Visiting Medellin and the Festival of the flowers
Traveling to Medellin is always fun; the climate is great, the women are beautiful and the people are so nice and friendly. I was therefore in a very good mood when I took the airplane on the 4th of August from Bogota. Actually I recommend everybody to travel to Medellin while on a Colombia holiday.
“Feria de Flores” or in English “Festival of the flowers”, has existed since 1957 and is the most important event during the year in Medellin. The show represents the end of slavery – a time when slaves carried men and women uphill on their backs. But instead of people, now the “silleteros” carry flowers on their back. When I say“flowers”, I mean works of art weighing up to 100 Kg!
Today, the event is 10 days long and there are several other events held around the festival. There is a fair, contests and also a historic car parade. Travel agencies offer tours to the flower producing farms. They bring busloads of tourists that travel in Colombia to nearby towns where they visit the fincas to learn how flowers are cultivated and how the silleteros prepare their works of art for the main parade (by the way, Colombia is one of the world’s largest producers of flowers).
One of the most important villages and a place to visit is Santa Elena. I went to “La Finca Silletera Los Girasoles” with my friend Silviana who is the owner of the local travel agency that I work with. I learned all about the history of the festival and that the participants of this village usually win all the prizes at the parade. I also have been told that being a silletero is only a right of birth and must be inherited. I also found out that starting to drink Aguardiente (a strong alcoholic beverage) at 9am is not unusual during Feria de Flores.
On Monday when the main parade is held, Silvi told me to be at the entrance to the seats before 10am. I was a bit confused as I also learned that the show would only begin at 2pm. She explained to me that this event is so important that if I arrived late I would risk not getting through the masses of people, or even not getting a seat at all among the crowds of enthusiastic people.
I arrived at 9.30 am and learned quickly that my friend was not exaggerating. On one side of the road where the parade would be held were stands. They were still empty, as they would first open at 10am. The other side of the road is for the general public, and locals had already occupied the first 2 rows. People brought chairs, blankets, food, cool boxes, umbrellas; it was like on an open-air festival. I learned that the first people had already arrived there at 5am. Also, a lot of food, drinks, chairs and other items were offered to sell or rent from street vendors.
Finally I got my hands on my ticket. In case I got bored I also brought my kindle, but as it turned out I would not need to use it. Our stand, which had a capacity of approximately 400 people, was reserved solely for tourists. Most were from other places in Colombia, some from other countries in Latin America and a few from non-Latin America countries. Foreigners on holidays in Colombia were a real minority. At 10.30 am it was almost full and people were entertaining themselves. People were chatting, eating, drinking and some started a singing contest with people on the other side of the road. On this sunny day the temperature was already around 25 degrees.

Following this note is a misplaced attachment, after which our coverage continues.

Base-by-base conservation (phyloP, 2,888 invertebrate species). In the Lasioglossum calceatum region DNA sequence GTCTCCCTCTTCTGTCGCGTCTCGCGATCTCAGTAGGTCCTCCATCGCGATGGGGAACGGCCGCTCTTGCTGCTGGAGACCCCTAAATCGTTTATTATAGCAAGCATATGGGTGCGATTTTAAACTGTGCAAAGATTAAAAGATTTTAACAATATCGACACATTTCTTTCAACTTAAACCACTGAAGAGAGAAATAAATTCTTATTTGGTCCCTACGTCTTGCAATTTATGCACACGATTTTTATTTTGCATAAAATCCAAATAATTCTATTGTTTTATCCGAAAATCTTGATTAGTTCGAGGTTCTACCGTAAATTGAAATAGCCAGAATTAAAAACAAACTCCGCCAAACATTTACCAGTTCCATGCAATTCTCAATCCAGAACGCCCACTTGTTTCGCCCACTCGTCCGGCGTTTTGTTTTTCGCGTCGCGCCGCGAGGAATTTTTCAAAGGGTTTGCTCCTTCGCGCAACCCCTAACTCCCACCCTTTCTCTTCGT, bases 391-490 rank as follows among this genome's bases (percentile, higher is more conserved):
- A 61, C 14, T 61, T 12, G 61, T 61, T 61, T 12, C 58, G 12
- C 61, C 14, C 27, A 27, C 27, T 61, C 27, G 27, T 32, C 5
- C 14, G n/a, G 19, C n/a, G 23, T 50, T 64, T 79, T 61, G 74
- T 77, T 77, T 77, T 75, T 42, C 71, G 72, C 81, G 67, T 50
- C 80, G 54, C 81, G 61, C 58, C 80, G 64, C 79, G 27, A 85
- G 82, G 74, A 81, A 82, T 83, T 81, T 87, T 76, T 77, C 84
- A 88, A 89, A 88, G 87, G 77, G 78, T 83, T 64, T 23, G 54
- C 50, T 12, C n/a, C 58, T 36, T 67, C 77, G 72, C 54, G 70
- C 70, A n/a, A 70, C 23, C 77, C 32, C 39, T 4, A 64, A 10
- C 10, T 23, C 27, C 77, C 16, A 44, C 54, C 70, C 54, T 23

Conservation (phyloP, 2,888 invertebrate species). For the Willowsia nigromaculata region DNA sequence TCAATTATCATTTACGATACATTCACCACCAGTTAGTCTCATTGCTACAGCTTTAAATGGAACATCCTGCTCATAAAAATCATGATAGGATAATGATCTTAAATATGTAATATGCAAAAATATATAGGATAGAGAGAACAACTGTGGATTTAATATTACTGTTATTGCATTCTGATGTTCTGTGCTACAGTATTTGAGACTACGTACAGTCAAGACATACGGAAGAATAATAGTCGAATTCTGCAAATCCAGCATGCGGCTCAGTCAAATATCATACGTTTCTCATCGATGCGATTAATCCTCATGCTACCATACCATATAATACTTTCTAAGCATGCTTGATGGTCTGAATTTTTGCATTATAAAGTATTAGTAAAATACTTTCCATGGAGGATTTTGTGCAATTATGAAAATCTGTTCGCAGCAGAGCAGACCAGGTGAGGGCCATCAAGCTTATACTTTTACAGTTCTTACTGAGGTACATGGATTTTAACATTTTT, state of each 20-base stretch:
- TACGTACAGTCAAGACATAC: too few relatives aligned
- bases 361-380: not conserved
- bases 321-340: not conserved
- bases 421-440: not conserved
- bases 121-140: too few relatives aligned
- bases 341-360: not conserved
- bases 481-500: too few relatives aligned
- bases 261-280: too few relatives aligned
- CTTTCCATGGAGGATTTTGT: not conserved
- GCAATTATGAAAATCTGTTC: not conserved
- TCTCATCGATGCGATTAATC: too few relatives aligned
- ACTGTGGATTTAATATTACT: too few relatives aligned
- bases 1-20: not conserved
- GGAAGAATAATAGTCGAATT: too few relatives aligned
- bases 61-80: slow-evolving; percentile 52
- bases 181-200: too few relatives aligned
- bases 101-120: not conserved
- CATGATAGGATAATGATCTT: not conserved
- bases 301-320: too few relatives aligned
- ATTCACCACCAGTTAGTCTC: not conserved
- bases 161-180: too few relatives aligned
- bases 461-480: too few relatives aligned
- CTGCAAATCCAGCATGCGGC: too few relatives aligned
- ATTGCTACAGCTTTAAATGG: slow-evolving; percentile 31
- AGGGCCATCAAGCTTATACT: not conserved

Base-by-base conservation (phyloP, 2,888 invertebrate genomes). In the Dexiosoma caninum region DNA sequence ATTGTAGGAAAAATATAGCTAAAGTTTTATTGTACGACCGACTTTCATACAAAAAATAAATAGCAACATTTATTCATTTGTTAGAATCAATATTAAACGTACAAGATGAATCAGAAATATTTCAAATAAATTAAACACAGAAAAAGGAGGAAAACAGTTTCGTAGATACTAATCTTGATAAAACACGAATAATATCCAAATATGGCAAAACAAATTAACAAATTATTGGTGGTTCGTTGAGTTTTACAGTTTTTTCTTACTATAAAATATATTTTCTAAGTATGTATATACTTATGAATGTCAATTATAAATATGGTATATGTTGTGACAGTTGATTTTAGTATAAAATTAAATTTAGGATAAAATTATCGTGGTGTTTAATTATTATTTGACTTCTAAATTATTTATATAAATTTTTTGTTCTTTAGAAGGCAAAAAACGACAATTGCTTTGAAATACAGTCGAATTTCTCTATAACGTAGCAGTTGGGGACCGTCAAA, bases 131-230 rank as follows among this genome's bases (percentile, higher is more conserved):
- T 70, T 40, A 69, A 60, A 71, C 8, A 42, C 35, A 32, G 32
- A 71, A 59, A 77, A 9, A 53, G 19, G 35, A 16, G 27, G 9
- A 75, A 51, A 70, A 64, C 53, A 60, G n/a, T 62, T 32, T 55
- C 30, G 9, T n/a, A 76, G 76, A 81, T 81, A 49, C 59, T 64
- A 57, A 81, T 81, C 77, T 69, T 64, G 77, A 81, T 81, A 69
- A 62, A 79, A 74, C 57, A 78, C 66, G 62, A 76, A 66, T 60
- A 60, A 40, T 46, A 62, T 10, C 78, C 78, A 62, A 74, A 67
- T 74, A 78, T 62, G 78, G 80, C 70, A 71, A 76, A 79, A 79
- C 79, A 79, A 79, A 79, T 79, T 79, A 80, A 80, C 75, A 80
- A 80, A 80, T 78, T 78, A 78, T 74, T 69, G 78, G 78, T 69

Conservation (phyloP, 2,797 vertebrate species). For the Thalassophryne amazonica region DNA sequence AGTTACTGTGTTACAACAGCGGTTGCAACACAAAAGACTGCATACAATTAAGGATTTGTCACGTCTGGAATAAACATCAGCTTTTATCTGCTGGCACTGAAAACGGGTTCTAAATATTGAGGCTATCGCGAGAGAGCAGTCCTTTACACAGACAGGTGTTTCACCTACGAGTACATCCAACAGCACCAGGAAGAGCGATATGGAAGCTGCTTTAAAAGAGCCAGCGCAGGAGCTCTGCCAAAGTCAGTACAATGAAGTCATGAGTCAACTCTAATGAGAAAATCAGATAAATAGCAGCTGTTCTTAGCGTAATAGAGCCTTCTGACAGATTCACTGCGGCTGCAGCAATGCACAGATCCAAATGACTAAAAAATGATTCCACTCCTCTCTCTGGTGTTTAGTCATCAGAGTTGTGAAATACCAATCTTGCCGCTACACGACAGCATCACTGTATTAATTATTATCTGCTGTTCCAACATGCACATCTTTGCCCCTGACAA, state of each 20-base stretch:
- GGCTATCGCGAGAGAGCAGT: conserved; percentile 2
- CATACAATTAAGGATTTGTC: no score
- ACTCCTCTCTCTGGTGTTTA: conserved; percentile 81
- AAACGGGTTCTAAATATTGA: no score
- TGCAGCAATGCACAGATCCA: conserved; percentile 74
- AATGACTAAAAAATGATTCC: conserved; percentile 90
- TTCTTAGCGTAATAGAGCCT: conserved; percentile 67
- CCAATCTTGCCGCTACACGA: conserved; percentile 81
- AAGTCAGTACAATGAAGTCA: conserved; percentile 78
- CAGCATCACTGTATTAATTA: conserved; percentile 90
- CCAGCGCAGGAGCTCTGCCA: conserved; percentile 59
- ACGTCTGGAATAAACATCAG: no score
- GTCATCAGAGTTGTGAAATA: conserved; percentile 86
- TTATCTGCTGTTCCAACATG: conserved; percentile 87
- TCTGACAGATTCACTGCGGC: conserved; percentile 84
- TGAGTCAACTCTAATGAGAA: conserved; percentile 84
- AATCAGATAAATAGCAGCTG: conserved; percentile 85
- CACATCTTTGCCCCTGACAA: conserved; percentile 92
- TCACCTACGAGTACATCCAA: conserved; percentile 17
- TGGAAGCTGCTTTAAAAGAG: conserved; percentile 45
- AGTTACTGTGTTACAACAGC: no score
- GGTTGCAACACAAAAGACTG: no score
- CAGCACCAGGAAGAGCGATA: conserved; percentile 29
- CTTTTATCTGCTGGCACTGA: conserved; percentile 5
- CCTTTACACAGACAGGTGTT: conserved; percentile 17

As a Swiss, the dynamic between the people I have to describe as amazing. I know that the Swiss are very different, more known for being sober accountants and for counting money all day… but after living in Colombia for 2 years I still did not expect such a spectacle inside a spectacle. I was asking myself, why do these people even need a parade, they are already a parade! This included just about everyone, from little kids to the grandma in front of me. She was at least 80+ and measured only 1.40m, but she could sure shake her booty–I couldn’t stop smiling!
Then the first trucks arrived, with DJ’s, dancers and free gifts that were thrown into the audience. Silvi told me that this was just the beginning; commercial floats from big companies. It was very entertaining and everybody was off their seats and dancing to the rhythm of the music.
Two hours passed and I was still entertained by the audience who were singing and still competing with each other. Then the main parade came down the road. It was divided into different categories like classic, traditional, commercial and I guess freaky! I did not believe my eyes sometimes, the men were transporting incredible flower monuments on their backs. While they carried their heavy loads, each group had scouts that helped out and took care that nobody fell while carrying those wonderful pieces of art.
And this was not the only thing the parade offered. The local authorities also presented themselves, firefighters, army, cleaners, police you name it. Huge bands played classic music or just gave drum concerts. Dancing groups performed and launched group members in the air. Performance and costumed artists also had their slot. The audience did not get tired of singing, shouting and partying all along the parade. I think this provided the magic that kept the men walking with their heavy-duty flower backpacks, which sometimes represented whole cities or historic events.
After almost 3 hours of flowers, the parade came to an end. Undoubtedly, the Festival of the Flowers is a great opportunity to make a real Colombian experience. At a distance of about 100 meters behind the final parade car, a whole army of cleaning trucks and uniformed workers came along, leaving not one piece of garbage behind them, almost as if the parade had never happened. I will be happy to see this parade again next year, making holidays in Colombia myself!
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